· Multi screening

· Time shifting and recording

· Archiving

· HD, 3D

· CGI, special effects

· Production, consumption

· Communities, audiences, fans

We welcome contributions from students registered on any postgraduate degree, and perspectives are invited from different disciplines.

Please send proposals (250 words) for 20 minute papers plus a brief biography (100 words) to Lorna Jowett and Michael Starr by 12 March 2015: TVCultures@northampton.ac.uk
Website: http://www.culttvonline.com/workshop-events/

The Cult TV: TV Cultures Network is funded by the Arts & Humanities Research Council (AHRC) as part of the Digital Transformations in the Arts and Humanities theme and is affiliated with the Centre for Contemporary Narrative and Cultural Theory (CCN&CT) in the School of the Arts at the University of Northampton.

CFP: Transmediality in Modern Popular Culture, Poland, 18-20 June 2015

January 29, 2015

Transmediality in Modern Popular Culture – Call for Submissions

The 9th Annual Conference of NECS – European Network of Cinema and Media Studies (www.necs.org) will take place in Łódź (Poland) on 18-20 June 2015. In reference to one of the conference’s sub-themes “The archive of popular culture” a workshop on the history of transmediality in modern popular culture will be held. It will focus on the exploration of cross-media business synergies in the entertainment industry and on the history of media convergence in the 19th and the first half of the 20th century popular culture.

The workshop will consist of two parts:

· 17 June: a preconference with a keynote lecture (Dr. Matthew Freeman, Birmingham City University) and a seminar

· 18-20 June: a set of dedicated panels during the NECS conference

SCOPE
Media convergence is one of the widely debated concepts in contemporary media research. As conceptualised by Henry Jenkins, convergence manifests itself i.e. in transmedia storytelling (Jenkins, 2006: 334). The investigation of transmediality, however, most often concentrates on contemporary networked digital media. As concerns the historical research of popular culture, transmediality is limitedly explored (however not entirely unexamined). Yet that kind of cross-textual practices can be traced as early as the modern culture industry came into existence. For example, according to Matthew Freeman, at the beginning of the 20th century in the USA we can find examples of “cross-textual self-promotion and cross-media branding (…), grounded in such cultural factors as turn-of-the-century immigration, new forms of mass media – such as, most notably, newspapers, comic strips, and magazines – and consumerism and other related textual activities” (2014: 2).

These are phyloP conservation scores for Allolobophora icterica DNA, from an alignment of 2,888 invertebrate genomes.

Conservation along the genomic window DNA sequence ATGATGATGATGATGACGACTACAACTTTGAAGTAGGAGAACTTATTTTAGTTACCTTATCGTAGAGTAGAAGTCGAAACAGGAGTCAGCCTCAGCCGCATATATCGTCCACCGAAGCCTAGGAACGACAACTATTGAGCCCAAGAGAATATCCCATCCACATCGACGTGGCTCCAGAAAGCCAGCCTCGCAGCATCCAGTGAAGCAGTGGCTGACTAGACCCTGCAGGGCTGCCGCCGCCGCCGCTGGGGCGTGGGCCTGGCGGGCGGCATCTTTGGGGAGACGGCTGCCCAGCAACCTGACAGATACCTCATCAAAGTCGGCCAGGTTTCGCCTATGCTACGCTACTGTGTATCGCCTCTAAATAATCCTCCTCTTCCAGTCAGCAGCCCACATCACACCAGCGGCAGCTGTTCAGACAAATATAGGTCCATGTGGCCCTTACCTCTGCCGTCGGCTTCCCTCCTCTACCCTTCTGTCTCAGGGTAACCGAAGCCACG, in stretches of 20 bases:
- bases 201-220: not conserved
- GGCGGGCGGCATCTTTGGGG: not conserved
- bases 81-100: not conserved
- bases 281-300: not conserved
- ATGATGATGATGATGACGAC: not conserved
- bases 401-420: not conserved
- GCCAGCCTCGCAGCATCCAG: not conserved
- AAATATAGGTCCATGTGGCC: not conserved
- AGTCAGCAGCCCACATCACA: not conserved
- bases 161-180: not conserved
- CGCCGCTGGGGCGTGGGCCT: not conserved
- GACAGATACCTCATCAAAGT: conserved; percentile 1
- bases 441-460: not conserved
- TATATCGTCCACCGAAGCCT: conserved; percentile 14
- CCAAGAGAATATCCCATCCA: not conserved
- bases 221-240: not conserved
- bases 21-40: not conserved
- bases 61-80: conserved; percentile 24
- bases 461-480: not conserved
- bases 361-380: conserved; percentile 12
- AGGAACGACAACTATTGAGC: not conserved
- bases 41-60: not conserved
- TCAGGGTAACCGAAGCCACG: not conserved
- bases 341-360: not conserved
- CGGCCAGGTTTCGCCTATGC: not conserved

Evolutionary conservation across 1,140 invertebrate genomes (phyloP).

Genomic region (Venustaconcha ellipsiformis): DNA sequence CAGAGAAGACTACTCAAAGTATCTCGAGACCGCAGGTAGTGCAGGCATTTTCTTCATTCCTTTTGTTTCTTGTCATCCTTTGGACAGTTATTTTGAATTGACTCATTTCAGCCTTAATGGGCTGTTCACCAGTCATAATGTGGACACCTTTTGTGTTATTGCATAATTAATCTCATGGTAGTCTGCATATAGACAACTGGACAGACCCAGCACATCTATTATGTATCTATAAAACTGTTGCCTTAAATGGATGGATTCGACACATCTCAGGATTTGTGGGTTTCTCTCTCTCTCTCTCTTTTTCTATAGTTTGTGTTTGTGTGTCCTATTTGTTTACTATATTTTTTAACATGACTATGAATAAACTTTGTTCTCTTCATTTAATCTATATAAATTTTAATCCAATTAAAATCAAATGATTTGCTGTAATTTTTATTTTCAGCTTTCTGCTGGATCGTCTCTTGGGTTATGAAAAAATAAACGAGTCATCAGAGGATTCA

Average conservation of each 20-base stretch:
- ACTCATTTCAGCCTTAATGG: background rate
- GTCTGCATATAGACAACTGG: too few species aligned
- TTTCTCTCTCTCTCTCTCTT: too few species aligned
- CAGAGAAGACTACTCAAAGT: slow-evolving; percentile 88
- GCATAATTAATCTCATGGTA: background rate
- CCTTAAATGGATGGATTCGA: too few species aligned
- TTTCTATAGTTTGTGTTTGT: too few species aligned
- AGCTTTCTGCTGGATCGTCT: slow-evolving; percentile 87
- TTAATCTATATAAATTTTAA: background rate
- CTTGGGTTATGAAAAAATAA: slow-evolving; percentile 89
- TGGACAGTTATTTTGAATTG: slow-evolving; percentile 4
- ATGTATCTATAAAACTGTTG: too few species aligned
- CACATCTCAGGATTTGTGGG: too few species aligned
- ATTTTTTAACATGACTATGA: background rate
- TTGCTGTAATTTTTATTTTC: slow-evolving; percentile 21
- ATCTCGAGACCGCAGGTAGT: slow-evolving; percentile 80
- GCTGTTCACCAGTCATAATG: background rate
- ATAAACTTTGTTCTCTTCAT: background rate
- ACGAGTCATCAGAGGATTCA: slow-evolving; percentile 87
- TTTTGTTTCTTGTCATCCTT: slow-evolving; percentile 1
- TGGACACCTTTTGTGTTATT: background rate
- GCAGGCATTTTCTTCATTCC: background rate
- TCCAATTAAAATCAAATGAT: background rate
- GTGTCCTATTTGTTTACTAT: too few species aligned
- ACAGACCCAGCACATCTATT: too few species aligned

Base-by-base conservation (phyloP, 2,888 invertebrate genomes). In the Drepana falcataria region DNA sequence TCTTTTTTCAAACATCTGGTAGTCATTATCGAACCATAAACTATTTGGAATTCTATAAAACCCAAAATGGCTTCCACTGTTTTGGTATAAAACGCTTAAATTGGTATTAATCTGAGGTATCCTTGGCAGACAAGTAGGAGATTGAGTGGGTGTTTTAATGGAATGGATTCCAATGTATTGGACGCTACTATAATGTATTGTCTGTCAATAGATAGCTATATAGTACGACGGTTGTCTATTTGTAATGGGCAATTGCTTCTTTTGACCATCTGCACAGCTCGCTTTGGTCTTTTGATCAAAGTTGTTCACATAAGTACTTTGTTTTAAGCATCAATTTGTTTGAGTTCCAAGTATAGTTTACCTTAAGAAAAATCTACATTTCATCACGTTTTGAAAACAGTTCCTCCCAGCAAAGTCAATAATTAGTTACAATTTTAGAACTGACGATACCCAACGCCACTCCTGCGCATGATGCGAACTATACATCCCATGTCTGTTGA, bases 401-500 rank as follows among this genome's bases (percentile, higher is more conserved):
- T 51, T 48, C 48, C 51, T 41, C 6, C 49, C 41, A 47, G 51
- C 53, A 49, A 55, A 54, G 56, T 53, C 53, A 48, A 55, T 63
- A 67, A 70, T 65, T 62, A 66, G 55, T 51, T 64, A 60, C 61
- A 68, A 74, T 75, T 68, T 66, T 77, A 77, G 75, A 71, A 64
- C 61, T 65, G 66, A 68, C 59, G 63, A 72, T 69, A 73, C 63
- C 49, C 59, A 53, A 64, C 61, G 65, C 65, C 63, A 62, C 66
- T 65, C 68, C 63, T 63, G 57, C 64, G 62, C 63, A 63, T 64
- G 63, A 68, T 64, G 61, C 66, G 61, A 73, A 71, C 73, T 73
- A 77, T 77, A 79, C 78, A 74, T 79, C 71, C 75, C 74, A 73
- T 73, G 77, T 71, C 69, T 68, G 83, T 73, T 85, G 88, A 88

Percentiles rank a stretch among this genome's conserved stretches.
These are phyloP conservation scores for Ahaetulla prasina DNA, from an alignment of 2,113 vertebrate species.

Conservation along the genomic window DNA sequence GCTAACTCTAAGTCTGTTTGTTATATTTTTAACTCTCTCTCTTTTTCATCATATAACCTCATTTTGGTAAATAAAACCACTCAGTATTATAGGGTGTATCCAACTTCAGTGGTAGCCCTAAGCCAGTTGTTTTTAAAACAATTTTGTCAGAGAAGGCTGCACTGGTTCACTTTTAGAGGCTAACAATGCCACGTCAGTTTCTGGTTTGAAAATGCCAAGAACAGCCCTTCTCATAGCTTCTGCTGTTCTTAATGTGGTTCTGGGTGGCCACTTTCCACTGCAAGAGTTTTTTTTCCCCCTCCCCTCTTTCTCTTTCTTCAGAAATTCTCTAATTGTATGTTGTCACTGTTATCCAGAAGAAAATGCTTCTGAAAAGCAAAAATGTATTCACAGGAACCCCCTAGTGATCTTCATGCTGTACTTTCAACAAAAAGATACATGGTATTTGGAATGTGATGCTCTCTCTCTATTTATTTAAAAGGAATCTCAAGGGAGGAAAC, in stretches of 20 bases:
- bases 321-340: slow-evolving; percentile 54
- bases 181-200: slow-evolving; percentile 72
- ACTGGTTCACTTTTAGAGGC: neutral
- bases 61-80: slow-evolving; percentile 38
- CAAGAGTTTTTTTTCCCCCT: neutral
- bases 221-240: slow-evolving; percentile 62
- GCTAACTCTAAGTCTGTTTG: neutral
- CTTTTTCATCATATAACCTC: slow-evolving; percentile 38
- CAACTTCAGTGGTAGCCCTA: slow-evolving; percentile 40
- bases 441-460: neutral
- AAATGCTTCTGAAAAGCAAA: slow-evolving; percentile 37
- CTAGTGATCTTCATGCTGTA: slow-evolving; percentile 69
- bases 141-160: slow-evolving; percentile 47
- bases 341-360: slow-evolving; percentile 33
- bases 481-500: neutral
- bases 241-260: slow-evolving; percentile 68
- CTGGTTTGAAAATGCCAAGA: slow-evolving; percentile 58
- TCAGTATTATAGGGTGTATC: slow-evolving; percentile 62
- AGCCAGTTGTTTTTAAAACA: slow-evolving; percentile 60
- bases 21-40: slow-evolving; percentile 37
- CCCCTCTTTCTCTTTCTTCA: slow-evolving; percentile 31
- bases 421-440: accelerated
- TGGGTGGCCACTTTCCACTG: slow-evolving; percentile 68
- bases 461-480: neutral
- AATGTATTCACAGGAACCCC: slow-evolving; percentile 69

Therefore, we would like to explore the transmedial dimension of pop culture in the 19th and the first half of the 20th century. How did motives, characters, narratives circulate between various media platforms and cultural circuits? What was the transmedial dimension of the emerging global culture industry? How did mediatization processes impact on local practices (especially in the peripheral media environments)?

POSSIBLE TOPICS
Going beyond traditional notions of adaptation, remediation and intermediality, we would like to reconsider dominant history of media in modernity and to examine the constitution of the transmedia dimension of culture industry and entertainment. We are interested in transmedia flows, business synergies and connections between different media and cultural spheres:

· literature

· radio

· cinema

· music

· stage (cabaret, revue, vaudeville, variété)

· popular press

· comic strips

· graphic design and advertisement

· modern art

Submission may include, but are not limited to, the following themes:

· circulation of texts, motives, etc. in the 19th and early 20th century (i.e. vaudeville and radio relations)

· business synergies between film, radio, press, phonographic industry, etc.

· local histories of the proliferation of the technical media (especially in the peripheral and semi-peripheral countries)

· relations between “transmedia” and theories of intertextuality, adaptation, etc.

· vernacular practices of media producers and audiences

· vernacular reception and grassroot practices of fans

Theoretical and historical contributions concerning all geographical areas before 1939 are welcomed.

SUBMISSIONS & DETAILS
Please address abstracts (max. 200 words) along with institutional affiliation and a short bio (max. 150 words) to: lukasz.biskupski@swps.edu.pl

Deadline for submission: 31.01.2015. Confirmation will follow shortly thereafter.
The workshop language is English.
Workshop attendance is free, but valid NECS-membership is required to participate, see: http://necs.org/user/register.

Organizers: Łukasz Biskupski (University of Social Sciences and Humanities SWPS in Warsaw), Mirosław Filiciak (University of Social Sciences and Humanities SWPS in Warsaw) and Michał Pabiś-Orzeszyna (University of Łódź).

ACKNOWLEDGEMENT
The organization of the workshop is supported by the Polish National Center for Science under Grant DEC-2012/07/E/HS2/03878.


Follow

Get every new post delivered to your Inbox.

Join 2,580 other followers